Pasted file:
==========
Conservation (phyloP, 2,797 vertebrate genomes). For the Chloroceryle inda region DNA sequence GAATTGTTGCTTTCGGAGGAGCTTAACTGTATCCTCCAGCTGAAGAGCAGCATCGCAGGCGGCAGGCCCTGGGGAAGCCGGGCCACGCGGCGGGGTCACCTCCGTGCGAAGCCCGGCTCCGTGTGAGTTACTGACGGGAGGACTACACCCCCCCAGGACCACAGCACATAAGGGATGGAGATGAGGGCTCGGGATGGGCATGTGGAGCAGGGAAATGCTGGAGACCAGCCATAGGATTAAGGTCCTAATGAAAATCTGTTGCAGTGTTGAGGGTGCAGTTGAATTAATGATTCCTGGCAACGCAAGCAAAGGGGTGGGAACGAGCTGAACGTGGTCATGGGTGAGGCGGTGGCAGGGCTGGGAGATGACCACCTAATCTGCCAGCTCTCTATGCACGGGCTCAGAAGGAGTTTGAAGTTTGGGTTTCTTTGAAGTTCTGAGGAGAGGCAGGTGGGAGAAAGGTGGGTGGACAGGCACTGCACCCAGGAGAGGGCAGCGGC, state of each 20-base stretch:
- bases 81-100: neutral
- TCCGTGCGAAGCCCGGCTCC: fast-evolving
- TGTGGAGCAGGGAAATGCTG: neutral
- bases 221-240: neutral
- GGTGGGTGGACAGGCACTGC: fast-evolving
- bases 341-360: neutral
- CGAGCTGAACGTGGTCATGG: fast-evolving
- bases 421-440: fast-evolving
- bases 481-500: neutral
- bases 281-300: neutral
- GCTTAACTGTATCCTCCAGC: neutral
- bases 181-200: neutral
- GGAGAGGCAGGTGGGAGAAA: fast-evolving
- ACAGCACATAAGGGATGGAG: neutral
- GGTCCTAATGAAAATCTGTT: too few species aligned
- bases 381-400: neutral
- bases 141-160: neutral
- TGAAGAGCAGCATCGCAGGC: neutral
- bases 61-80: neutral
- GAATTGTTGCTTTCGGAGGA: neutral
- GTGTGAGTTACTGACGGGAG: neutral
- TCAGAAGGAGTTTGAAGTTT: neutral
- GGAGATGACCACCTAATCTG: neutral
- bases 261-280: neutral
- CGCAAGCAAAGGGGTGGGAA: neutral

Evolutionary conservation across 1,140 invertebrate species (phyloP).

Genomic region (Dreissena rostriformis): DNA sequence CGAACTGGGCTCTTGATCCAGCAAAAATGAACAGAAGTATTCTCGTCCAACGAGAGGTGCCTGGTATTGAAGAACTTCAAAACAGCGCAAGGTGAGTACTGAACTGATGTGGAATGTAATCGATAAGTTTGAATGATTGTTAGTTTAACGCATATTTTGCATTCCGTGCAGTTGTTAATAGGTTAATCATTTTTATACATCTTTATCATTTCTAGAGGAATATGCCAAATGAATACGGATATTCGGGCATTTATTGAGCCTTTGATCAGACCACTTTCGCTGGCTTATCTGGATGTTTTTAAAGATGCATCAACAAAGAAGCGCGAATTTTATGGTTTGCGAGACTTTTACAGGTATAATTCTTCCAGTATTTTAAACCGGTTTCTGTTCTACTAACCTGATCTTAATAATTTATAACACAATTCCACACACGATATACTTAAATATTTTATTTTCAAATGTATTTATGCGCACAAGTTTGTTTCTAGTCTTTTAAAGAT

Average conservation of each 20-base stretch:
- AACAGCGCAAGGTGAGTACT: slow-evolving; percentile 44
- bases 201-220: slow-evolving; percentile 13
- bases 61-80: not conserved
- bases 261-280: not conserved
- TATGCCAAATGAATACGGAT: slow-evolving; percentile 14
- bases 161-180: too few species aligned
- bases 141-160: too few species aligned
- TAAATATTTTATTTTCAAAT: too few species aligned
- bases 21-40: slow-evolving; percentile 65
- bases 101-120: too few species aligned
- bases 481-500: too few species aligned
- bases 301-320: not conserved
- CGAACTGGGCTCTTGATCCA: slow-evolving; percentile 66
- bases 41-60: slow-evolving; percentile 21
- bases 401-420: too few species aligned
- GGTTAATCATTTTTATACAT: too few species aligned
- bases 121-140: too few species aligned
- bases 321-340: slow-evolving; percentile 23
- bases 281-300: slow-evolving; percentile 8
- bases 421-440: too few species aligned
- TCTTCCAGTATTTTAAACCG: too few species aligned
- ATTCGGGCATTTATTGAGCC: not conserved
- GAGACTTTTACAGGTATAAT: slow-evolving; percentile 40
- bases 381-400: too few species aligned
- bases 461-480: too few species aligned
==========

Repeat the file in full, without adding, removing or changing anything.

Conservation (phyloP, 2,797 vertebrate genomes). For the Chloroceryle inda region DNA sequence GAATTGTTGCTTTCGGAGGAGCTTAACTGTATCCTCCAGCTGAAGAGCAGCATCGCAGGCGGCAGGCCCTGGGGAAGCCGGGCCACGCGGCGGGGTCACCTCCGTGCGAAGCCCGGCTCCGTGTGAGTTACTGACGGGAGGACTACACCCCCCCAGGACCACAGCACATAAGGGATGGAGATGAGGGCTCGGGATGGGCATGTGGAGCAGGGAAATGCTGGAGACCAGCCATAGGATTAAGGTCCTAATGAAAATCTGTTGCAGTGTTGAGGGTGCAGTTGAATTAATGATTCCTGGCAACGCAAGCAAAGGGGTGGGAACGAGCTGAACGTGGTCATGGGTGAGGCGGTGGCAGGGCTGGGAGATGACCACCTAATCTGCCAGCTCTCTATGCACGGGCTCAGAAGGAGTTTGAAGTTTGGGTTTCTTTGAAGTTCTGAGGAGAGGCAGGTGGGAGAAAGGTGGGTGGACAGGCACTGCACCCAGGAGAGGGCAGCGGC, state of each 20-base stretch:
- bases 81-100: neutral
- TCCGTGCGAAGCCCGGCTCC: fast-evolving
- TGTGGAGCAGGGAAATGCTG: neutral
- bases 221-240: neutral
- GGTGGGTGGACAGGCACTGC: fast-evolving
- bases 341-360: neutral
- CGAGCTGAACGTGGTCATGG: fast-evolving
- bases 421-440: fast-evolving
- bases 481-500: neutral
- bases 281-300: neutral
- GCTTAACTGTATCCTCCAGC: neutral
- bases 181-200: neutral
- GGAGAGGCAGGTGGGAGAAA: fast-evolving
- ACAGCACATAAGGGATGGAG: neutral
- GGTCCTAATGAAAATCTGTT: too few species aligned
- bases 381-400: neutral
- bases 141-160: neutral
- TGAAGAGCAGCATCGCAGGC: neutral
- bases 61-80: neutral
- GAATTGTTGCTTTCGGAGGA: neutral
- GTGTGAGTTACTGACGGGAG: neutral
- TCAGAAGGAGTTTGAAGTTT: neutral
- GGAGATGACCACCTAATCTG: neutral
- bases 261-280: neutral
- CGCAAGCAAAGGGGTGGGAA: neutral

Evolutionary conservation across 1,140 invertebrate species (phyloP).

Genomic region (Dreissena rostriformis): DNA sequence CGAACTGGGCTCTTGATCCAGCAAAAATGAACAGAAGTATTCTCGTCCAACGAGAGGTGCCTGGTATTGAAGAACTTCAAAACAGCGCAAGGTGAGTACTGAACTGATGTGGAATGTAATCGATAAGTTTGAATGATTGTTAGTTTAACGCATATTTTGCATTCCGTGCAGTTGTTAATAGGTTAATCATTTTTATACATCTTTATCATTTCTAGAGGAATATGCCAAATGAATACGGATATTCGGGCATTTATTGAGCCTTTGATCAGACCACTTTCGCTGGCTTATCTGGATGTTTTTAAAGATGCATCAACAAAGAAGCGCGAATTTTATGGTTTGCGAGACTTTTACAGGTATAATTCTTCCAGTATTTTAAACCGGTTTCTGTTCTACTAACCTGATCTTAATAATTTATAACACAATTCCACACACGATATACTTAAATATTTTATTTTCAAATGTATTTATGCGCACAAGTTTGTTTCTAGTCTTTTAAAGAT

Average conservation of each 20-base stretch:
- AACAGCGCAAGGTGAGTACT: slow-evolving; percentile 44
- bases 201-220: slow-evolving; percentile 13
- bases 61-80: not conserved
- bases 261-280: not conserved
- TATGCCAAATGAATACGGAT: slow-evolving; percentile 14
- bases 161-180: too few species aligned
- bases 141-160: too few species aligned
- TAAATATTTTATTTTCAAAT: too few species aligned
- bases 21-40: slow-evolving; percentile 65
- bases 101-120: too few species aligned
- bases 481-500: too few species aligned
- bases 301-320: not conserved
- CGAACTGGGCTCTTGATCCA: slow-evolving; percentile 66
- bases 41-60: slow-evolving; percentile 21
- bases 401-420: too few species aligned
- GGTTAATCATTTTTATACAT: too few species aligned
- bases 121-140: too few species aligned
- bases 321-340: slow-evolving; percentile 23
- bases 281-300: slow-evolving; percentile 8
- bases 421-440: too few species aligned
- TCTTCCAGTATTTTAAACCG: too few species aligned
- ATTCGGGCATTTATTGAGCC: not conserved
- GAGACTTTTACAGGTATAAT: slow-evolving; percentile 40
- bases 381-400: too few species aligned
- bases 461-480: too few species aligned